The earliest people to visit Palo Duro Canyon were likely the prehistoric Clovis and Folsom cultures, who hunted mammoth there 12,000 years ago. Native American cultures lived in and around the canyon until the Battle of Palo Duro in 1874 and 1875, after which Charles Goodnight used the land to graze his Longhorn cattle. But it wasn’t until the State of Texas bought the land in 1933 – after which Civilian Conservation Corps workers constructed a road from the canyon’s rim to the floor – that the spectacular cliffs and formations of Palo Duro Canyon became a tourist destination. Rather than brave its steep, winding descent in their own vehicles, many passengers enjoyed traveling to and from the canyon by bus. In this undated photo – likely taken around the early 1950s, based on the bus model – a group of sightseers exit Palo Duro Canyon aboard one of the “Five Star Service Class” buses used by the Trailways National Bus System, an early competitor with Greyhound Bus Lines.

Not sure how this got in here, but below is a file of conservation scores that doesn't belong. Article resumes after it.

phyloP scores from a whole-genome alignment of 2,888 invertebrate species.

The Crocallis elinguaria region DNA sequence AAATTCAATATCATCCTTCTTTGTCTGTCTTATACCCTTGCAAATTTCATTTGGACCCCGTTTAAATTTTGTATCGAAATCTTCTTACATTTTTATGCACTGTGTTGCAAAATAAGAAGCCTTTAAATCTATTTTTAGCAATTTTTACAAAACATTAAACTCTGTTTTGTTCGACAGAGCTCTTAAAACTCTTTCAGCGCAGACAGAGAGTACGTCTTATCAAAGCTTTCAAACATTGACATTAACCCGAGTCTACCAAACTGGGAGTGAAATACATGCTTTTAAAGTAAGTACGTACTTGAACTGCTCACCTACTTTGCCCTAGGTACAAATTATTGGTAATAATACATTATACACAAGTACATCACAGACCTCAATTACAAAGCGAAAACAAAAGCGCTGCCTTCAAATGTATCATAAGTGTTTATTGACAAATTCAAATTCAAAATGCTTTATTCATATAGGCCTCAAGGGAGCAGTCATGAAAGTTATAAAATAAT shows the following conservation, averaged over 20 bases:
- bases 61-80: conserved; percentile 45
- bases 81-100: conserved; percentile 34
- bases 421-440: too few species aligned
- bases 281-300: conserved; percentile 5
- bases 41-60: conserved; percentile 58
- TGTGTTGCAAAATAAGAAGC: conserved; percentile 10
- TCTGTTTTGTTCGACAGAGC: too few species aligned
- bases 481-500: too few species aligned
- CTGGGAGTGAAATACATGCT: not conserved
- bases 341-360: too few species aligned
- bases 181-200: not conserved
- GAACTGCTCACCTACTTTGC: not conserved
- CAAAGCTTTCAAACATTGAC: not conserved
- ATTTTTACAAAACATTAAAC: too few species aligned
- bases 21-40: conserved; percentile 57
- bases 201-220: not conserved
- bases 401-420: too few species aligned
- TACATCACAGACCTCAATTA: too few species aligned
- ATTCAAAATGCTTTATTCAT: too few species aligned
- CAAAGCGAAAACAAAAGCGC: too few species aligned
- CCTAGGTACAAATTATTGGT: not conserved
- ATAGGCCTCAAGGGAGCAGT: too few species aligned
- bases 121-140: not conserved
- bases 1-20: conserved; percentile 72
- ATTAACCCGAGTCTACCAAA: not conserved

by Jason Boyett
Jason is a journalist, copywriter, ghostwriter, and the author of more than a dozen books. His most recent is “12 World Religions: The Beliefs, Rituals, and Traditions of Humanity's Most Influential Faiths”, published by Zephyros Press. Learn more at jasonboyett.com.